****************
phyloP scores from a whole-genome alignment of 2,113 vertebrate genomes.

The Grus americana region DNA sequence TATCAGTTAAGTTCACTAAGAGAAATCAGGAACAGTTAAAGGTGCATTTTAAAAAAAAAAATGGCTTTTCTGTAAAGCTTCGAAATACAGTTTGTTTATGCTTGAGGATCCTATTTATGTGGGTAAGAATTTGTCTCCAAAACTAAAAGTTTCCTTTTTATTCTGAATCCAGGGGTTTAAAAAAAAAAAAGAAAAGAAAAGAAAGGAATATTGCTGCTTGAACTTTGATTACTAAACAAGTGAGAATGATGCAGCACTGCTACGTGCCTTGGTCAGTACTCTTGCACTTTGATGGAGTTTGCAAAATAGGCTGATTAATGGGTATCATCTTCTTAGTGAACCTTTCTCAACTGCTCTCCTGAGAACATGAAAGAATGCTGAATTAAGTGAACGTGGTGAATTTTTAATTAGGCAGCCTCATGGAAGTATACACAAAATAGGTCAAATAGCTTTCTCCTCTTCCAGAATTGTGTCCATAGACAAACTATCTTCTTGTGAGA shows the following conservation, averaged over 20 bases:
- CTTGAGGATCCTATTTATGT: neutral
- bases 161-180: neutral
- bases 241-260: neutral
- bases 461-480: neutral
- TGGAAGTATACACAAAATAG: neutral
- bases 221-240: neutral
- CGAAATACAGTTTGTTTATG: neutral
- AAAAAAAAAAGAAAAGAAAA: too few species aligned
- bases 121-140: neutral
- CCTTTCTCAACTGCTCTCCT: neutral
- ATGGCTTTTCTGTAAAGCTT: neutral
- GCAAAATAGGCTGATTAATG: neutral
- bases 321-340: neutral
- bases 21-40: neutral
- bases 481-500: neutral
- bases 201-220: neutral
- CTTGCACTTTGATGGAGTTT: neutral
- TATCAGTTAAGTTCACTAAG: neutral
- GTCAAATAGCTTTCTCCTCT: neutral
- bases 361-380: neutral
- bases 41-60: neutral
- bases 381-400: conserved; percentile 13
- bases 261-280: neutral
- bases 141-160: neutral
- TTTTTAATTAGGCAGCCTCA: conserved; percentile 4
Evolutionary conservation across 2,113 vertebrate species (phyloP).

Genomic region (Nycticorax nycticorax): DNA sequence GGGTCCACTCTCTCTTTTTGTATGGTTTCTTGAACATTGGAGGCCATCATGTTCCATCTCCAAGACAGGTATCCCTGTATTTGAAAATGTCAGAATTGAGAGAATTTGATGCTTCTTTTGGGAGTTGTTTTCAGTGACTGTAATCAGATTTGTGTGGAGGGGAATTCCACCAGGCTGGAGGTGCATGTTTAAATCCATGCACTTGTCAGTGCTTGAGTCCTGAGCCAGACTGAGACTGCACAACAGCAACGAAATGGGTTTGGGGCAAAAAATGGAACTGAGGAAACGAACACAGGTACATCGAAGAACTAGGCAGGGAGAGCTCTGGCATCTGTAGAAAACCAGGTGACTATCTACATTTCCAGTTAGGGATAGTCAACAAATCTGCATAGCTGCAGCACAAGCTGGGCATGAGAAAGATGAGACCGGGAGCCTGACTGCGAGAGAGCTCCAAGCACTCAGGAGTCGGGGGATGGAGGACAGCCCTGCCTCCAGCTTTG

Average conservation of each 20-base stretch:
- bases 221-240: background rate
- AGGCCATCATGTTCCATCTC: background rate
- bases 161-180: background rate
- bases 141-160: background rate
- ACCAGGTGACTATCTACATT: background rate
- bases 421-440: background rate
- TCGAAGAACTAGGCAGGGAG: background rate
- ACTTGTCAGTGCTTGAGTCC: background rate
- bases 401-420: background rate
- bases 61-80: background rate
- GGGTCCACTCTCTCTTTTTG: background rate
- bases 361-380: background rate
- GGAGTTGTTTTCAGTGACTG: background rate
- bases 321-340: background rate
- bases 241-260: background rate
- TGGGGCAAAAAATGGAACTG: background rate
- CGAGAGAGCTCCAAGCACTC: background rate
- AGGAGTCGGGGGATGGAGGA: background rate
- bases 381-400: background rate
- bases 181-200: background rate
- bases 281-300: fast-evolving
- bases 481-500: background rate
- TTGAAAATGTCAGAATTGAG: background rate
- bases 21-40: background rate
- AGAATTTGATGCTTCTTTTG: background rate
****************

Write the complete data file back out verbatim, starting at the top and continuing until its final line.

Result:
phyloP scores from a whole-genome alignment of 2,113 vertebrate genomes.

The Grus americana region DNA sequence TATCAGTTAAGTTCACTAAGAGAAATCAGGAACAGTTAAAGGTGCATTTTAAAAAAAAAAATGGCTTTTCTGTAAAGCTTCGAAATACAGTTTGTTTATGCTTGAGGATCCTATTTATGTGGGTAAGAATTTGTCTCCAAAACTAAAAGTTTCCTTTTTATTCTGAATCCAGGGGTTTAAAAAAAAAAAAGAAAAGAAAAGAAAGGAATATTGCTGCTTGAACTTTGATTACTAAACAAGTGAGAATGATGCAGCACTGCTACGTGCCTTGGTCAGTACTCTTGCACTTTGATGGAGTTTGCAAAATAGGCTGATTAATGGGTATCATCTTCTTAGTGAACCTTTCTCAACTGCTCTCCTGAGAACATGAAAGAATGCTGAATTAAGTGAACGTGGTGAATTTTTAATTAGGCAGCCTCATGGAAGTATACACAAAATAGGTCAAATAGCTTTCTCCTCTTCCAGAATTGTGTCCATAGACAAACTATCTTCTTGTGAGA shows the following conservation, averaged over 20 bases:
- CTTGAGGATCCTATTTATGT: neutral
- bases 161-180: neutral
- bases 241-260: neutral
- bases 461-480: neutral
- TGGAAGTATACACAAAATAG: neutral
- bases 221-240: neutral
- CGAAATACAGTTTGTTTATG: neutral
- AAAAAAAAAAGAAAAGAAAA: too few species aligned
- bases 121-140: neutral
- CCTTTCTCAACTGCTCTCCT: neutral
- ATGGCTTTTCTGTAAAGCTT: neutral
- GCAAAATAGGCTGATTAATG: neutral
- bases 321-340: neutral
- bases 21-40: neutral
- bases 481-500: neutral
- bases 201-220: neutral
- CTTGCACTTTGATGGAGTTT: neutral
- TATCAGTTAAGTTCACTAAG: neutral
- GTCAAATAGCTTTCTCCTCT: neutral
- bases 361-380: neutral
- bases 41-60: neutral
- bases 381-400: conserved; percentile 13
- bases 261-280: neutral
- bases 141-160: neutral
- TTTTTAATTAGGCAGCCTCA: conserved; percentile 4
Evolutionary conservation across 2,113 vertebrate species (phyloP).

Genomic region (Nycticorax nycticorax): DNA sequence GGGTCCACTCTCTCTTTTTGTATGGTTTCTTGAACATTGGAGGCCATCATGTTCCATCTCCAAGACAGGTATCCCTGTATTTGAAAATGTCAGAATTGAGAGAATTTGATGCTTCTTTTGGGAGTTGTTTTCAGTGACTGTAATCAGATTTGTGTGGAGGGGAATTCCACCAGGCTGGAGGTGCATGTTTAAATCCATGCACTTGTCAGTGCTTGAGTCCTGAGCCAGACTGAGACTGCACAACAGCAACGAAATGGGTTTGGGGCAAAAAATGGAACTGAGGAAACGAACACAGGTACATCGAAGAACTAGGCAGGGAGAGCTCTGGCATCTGTAGAAAACCAGGTGACTATCTACATTTCCAGTTAGGGATAGTCAACAAATCTGCATAGCTGCAGCACAAGCTGGGCATGAGAAAGATGAGACCGGGAGCCTGACTGCGAGAGAGCTCCAAGCACTCAGGAGTCGGGGGATGGAGGACAGCCCTGCCTCCAGCTTTG

Average conservation of each 20-base stretch:
- bases 221-240: background rate
- AGGCCATCATGTTCCATCTC: background rate
- bases 161-180: background rate
- bases 141-160: background rate
- ACCAGGTGACTATCTACATT: background rate
- bases 421-440: background rate
- TCGAAGAACTAGGCAGGGAG: background rate
- ACTTGTCAGTGCTTGAGTCC: background rate
- bases 401-420: background rate
- bases 61-80: background rate
- GGGTCCACTCTCTCTTTTTG: background rate
- bases 361-380: background rate
- GGAGTTGTTTTCAGTGACTG: background rate
- bases 321-340: background rate
- bases 241-260: background rate
- TGGGGCAAAAAATGGAACTG: background rate
- CGAGAGAGCTCCAAGCACTC: background rate
- AGGAGTCGGGGGATGGAGGA: background rate
- bases 381-400: background rate
- bases 181-200: background rate
- bases 281-300: fast-evolving
- bases 481-500: background rate
- TTGAAAATGTCAGAATTGAG: background rate
- bases 21-40: background rate
- AGAATTTGATGCTTCTTTTG: background rate